I popped into the used baby store on my way back to work after the OB appointment today and scored a couple of very snazzy things for Pequita to wear and a cheap ring sling. I've been meaning to make one for the last few weeks so I can be comfortable with her on me, but have had no time. Hopefully the hip carry will satisfy her, since I can't move around comfortably anymore with her perched right atop the bump that is her sibling - ouch! Perhaps my lovely sister will loan me her Ergo carrier for the duration of the upcoming parental visit so I can try it out and cut a pattern to make one if it works for us. (Hint hint, Sis.)
She has figured out how to really laugh, and will do it when we tickle her belly - it is very different from her screechy giggle. We also were noticing that she hasn't done some basic things we expected her to have mastered already - she hasn't really cared about her feet, for example. Well, here in upstate NY under a foot of snow there hasn't been much call to leave her feet (or any body part on her) bare. As an experiment, we left her shoes & socks off after her bath and within minutes she had her toes in her mouth. Apparently her shoes - the cutest ever - can't hold a candle to actual live wiggling toes. Oh, the glory.
We received a lovely gift of nice hand-me-down toys from a friend, and now Pequita enjoys her very own neglecto-saucer. She cannot figure out what to play with first. She is a little short for it yet, and most of the toys don't reach her mouth, the overarching fate for all things she encounters. This caused some anxiety.
Thanks to Julie for posting the link to Hallmark's new line of cards - I needed a good indignant snort this morning. "
Pequita was born in the Year of the Dog, which is fine with us. Dogs have it pretty cushy chez nous. This morning our three had bacon gravy on their kibble, and yesterday it was leftover breastmilk - a little old, so questionable for baby but we don't waste a drop of it - liquid gold, we call it. The dogs agree.
Tuesday, February 13, 2007
I assume that all of you are watching the Westminster Kennel Club dog show in NYC? It is one of the highlights of our year. We love the dogs. We are scoping out our Next Dog, which must be bred to kill vermin, to help earn its keep at the Homestead. "Next Dog" is a little game we play. We have 3 dogs already, and will not get another until we are down to one. There is much joy to be had in discussing the relative merits of future animals for us. I was greatly saddened when one of my least favorite dogs won the terrier class. With all the gorgeous beasts on parade, who in there right minds would select the Dandie Dinmont Terrier as a winner? I KNOW that it isn't a competition between dogs, rather a contest to have the best breed standards in any given breed. Still. The terrier judge has been knocked down many notches in my esteem. On the other hand, Homestead Mama and I have decided that the Staffordshire terrier is high on our list of Next Dogs. Look how lovely! And good with kids, gentle, smart, and great at agility. Perfect for us.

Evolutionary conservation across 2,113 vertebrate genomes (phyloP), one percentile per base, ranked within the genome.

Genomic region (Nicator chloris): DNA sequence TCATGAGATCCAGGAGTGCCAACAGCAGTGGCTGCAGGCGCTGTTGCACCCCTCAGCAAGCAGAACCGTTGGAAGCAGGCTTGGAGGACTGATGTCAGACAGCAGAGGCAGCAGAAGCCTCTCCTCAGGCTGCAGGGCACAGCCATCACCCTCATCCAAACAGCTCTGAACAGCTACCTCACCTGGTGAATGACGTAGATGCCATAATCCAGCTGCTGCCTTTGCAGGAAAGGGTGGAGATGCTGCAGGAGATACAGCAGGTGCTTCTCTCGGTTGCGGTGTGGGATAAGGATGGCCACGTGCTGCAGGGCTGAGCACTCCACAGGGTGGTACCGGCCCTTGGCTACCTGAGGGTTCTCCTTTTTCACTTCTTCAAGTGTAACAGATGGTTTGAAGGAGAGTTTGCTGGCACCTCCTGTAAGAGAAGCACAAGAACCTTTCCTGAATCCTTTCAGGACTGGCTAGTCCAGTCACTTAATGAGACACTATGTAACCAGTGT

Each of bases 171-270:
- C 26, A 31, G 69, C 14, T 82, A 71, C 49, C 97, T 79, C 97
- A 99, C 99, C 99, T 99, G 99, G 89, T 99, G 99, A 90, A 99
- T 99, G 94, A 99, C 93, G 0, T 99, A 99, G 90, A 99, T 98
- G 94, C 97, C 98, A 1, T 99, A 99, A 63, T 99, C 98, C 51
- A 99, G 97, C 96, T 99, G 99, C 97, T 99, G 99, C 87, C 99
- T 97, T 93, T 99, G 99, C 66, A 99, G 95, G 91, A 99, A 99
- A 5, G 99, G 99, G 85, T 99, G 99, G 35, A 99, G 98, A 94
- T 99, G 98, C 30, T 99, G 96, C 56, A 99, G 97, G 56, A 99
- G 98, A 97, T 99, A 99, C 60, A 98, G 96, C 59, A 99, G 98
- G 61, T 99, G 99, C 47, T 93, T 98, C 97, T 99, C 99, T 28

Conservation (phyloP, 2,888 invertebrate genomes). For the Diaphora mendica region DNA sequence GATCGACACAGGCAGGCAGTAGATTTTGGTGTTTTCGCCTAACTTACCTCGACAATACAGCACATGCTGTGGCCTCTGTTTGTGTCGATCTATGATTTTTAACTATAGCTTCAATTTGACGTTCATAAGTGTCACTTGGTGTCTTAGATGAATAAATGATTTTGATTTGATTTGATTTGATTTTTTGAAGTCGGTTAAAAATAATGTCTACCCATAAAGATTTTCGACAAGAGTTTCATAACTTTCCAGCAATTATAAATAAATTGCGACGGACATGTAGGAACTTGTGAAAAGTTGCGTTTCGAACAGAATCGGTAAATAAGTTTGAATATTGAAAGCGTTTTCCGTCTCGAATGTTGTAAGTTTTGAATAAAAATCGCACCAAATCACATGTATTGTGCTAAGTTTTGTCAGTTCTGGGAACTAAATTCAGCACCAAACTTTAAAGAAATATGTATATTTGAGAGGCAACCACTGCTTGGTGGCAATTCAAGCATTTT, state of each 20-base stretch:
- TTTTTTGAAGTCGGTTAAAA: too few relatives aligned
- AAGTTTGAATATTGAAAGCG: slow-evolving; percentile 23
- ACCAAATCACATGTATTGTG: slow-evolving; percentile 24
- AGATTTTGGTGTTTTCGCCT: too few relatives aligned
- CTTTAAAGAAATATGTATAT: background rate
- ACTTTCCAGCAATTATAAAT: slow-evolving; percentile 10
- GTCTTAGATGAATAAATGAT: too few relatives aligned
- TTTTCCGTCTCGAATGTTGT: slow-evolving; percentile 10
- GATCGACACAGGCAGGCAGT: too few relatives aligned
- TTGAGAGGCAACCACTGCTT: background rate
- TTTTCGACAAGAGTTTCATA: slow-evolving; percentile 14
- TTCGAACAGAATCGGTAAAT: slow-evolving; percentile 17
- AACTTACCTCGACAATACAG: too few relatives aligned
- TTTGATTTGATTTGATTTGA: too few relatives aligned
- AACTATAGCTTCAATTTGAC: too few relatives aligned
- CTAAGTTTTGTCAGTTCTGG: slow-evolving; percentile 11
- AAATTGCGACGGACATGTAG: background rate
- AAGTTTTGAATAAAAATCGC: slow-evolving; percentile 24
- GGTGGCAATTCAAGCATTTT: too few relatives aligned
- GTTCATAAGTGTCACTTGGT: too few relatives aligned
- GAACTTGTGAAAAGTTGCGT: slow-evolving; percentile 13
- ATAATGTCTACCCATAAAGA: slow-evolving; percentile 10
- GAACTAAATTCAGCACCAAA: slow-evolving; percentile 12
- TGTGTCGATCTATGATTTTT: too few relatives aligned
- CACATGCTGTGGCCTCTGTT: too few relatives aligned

Speaking of dogs, Homestead Mama's father called last night, and from what I could gather, he seemed to be asking her when my due date was. I was touched that he was planning for this, and wondered if he wanted to come visit this arguably not-quite-his grandchild after it was born. I misunderstood. He and his wife are going on their annual trip to the midwest to visit his son-in-law for a month in May and he wants us to, once again, take care of his 3 little dogs for the duration (2 toy poodles and a chihuahua). While I am 8 months pregnant. Homestead Mama, to her credit, said that might not work out, since I may go into labor early and it will be hard to have the dogs then. He apparently had this all planned out - we keep the little dogs UNTIL I go into labor, and then Homestead Mama drops them off at the local kennel before we go to the hospital to deliver.
Homestead Mama ended the call a few minutes later & came into the living room and asked me what I thought. Having smartened up in the last 7 years of navigating the minefield that is father-daughter relations, I didn't say what I thought. Instead, I said that it might be a little hard on her having even more responsibility right around the time that I will be at my most uncomfortable, unhelpful and unable to even SEE little dogs under foot (let alone see my feet) so as not to step on them. I thought that month before I am due should be as simple and stress-free as possible, since we already have a lot on our plates and have plans to be stripping paint off furniture (her, not me) and cleaning, sorting and purging for the biggest yard sale ever to make room in our home for another wee child. She seemed to concur. I'm hoping this is the end of it.
BTW, dead vermin tally:
Rats: 1 down. Mice: 7 down.
The traps set with bacon are working great!
Sunday, February 11, 2007
So behold, a couple of bad photos of the u/s pics of Monita/o. (I should just get a scanner!) Looks like s/he'll have my wide feet.
One other I have a picture of is the orange flecked sweater below. I'll add yarn type and pattern details soon for those of you who might be interested, but that will take too much coordination for this late on a Sunday.
Thursday, February 8, 2007